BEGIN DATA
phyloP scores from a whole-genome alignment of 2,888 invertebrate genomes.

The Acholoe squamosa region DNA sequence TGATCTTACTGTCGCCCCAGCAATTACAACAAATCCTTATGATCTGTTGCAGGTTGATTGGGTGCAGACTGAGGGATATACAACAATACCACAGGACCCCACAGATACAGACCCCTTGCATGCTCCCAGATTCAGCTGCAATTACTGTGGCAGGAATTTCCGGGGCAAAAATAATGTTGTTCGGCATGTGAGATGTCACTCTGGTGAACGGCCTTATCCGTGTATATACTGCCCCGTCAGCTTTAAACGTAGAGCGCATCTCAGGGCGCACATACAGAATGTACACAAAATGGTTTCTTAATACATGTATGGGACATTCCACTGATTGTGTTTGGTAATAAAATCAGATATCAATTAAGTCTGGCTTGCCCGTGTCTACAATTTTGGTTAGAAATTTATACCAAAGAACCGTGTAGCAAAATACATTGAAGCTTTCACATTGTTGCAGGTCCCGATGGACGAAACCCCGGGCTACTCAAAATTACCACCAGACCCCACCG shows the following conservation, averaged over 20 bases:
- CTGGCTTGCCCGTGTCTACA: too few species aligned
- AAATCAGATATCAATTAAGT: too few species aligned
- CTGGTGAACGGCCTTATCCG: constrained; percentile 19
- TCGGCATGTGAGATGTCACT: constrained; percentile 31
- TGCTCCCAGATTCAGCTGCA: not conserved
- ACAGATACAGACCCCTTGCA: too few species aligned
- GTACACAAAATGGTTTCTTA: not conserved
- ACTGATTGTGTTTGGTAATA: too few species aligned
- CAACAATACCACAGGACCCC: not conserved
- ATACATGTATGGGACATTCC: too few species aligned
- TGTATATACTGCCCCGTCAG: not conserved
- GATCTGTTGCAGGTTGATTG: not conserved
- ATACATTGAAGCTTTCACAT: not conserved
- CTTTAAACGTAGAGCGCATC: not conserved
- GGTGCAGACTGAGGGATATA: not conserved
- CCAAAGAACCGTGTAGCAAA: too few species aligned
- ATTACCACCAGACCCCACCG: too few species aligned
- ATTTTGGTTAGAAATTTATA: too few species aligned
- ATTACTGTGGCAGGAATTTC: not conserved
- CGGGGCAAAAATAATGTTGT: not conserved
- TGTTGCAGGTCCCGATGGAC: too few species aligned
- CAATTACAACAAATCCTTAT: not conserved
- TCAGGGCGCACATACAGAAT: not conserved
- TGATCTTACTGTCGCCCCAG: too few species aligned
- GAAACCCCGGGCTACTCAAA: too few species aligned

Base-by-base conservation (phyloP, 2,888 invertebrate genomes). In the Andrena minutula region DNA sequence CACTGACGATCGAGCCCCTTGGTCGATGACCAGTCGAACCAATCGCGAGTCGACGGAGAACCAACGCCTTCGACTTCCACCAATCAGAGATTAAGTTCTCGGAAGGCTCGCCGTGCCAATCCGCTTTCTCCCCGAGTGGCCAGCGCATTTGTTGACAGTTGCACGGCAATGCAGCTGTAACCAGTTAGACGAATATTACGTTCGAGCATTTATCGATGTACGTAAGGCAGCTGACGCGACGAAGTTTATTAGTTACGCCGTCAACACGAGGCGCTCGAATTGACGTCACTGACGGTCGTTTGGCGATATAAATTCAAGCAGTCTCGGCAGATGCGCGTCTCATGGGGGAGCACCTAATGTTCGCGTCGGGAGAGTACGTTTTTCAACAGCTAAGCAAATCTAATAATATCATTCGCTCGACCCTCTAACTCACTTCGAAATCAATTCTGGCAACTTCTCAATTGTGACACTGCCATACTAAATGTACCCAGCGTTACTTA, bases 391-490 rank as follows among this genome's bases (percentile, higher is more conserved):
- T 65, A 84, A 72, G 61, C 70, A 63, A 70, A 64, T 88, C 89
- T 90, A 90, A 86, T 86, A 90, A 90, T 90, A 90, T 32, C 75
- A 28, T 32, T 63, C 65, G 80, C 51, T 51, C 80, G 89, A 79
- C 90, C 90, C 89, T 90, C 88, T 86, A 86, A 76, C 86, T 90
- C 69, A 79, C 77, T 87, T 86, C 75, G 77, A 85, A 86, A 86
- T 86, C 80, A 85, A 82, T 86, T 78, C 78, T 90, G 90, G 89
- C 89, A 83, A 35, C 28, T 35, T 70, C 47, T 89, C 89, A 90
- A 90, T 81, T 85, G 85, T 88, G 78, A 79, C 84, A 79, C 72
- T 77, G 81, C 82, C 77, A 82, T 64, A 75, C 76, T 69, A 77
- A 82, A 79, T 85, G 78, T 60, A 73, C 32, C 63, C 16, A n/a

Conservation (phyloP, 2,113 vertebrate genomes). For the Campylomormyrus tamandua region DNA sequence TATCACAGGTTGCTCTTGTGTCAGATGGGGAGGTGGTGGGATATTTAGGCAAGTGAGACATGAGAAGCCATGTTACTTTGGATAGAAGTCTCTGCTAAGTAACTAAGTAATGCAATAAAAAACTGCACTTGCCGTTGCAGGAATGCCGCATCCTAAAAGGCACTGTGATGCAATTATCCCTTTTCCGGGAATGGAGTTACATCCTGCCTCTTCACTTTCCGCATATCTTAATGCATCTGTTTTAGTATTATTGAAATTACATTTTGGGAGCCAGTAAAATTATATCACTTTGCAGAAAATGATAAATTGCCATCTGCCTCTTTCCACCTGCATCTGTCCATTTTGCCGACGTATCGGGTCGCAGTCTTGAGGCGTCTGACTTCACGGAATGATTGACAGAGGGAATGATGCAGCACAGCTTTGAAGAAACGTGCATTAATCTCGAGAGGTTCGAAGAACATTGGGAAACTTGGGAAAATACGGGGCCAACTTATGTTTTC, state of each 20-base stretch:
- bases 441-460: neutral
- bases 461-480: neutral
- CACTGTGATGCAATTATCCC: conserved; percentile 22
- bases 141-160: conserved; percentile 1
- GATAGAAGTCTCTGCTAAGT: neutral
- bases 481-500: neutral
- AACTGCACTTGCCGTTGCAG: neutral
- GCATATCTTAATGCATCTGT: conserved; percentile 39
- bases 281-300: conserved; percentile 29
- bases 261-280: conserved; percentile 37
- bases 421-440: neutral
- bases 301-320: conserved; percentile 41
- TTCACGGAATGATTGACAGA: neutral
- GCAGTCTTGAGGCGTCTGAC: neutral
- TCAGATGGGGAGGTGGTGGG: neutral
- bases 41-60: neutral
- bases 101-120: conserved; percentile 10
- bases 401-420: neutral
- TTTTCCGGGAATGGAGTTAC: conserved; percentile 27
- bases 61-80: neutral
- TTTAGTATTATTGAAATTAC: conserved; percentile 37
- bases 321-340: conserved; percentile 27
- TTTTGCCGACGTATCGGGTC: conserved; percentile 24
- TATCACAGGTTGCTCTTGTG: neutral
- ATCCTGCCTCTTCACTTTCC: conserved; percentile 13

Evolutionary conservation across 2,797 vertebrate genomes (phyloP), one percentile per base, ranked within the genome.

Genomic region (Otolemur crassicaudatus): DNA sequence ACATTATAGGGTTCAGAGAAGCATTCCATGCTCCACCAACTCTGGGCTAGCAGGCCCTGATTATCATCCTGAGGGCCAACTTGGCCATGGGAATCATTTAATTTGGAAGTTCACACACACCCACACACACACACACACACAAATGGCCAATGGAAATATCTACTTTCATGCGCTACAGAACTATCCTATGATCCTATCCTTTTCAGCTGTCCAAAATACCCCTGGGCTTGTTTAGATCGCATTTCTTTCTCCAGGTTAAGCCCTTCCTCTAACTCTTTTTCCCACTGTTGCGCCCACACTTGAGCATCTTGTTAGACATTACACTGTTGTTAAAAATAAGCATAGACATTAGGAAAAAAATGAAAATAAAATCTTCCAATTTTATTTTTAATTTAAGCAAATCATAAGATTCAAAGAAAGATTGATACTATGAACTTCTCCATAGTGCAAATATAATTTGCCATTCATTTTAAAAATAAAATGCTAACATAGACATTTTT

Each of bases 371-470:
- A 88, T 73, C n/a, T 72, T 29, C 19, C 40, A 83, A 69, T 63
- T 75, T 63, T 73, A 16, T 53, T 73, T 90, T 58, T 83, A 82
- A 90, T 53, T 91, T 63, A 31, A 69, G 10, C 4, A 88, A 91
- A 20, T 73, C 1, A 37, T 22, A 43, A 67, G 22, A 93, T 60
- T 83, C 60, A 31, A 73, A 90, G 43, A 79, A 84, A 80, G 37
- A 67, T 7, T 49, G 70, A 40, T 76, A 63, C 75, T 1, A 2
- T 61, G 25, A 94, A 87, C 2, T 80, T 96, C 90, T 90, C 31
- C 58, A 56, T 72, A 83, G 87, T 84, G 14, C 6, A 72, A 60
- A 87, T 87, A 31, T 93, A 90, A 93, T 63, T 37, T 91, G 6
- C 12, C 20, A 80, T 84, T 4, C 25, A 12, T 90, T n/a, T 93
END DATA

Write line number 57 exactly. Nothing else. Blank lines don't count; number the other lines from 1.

- bases 401-420: neutral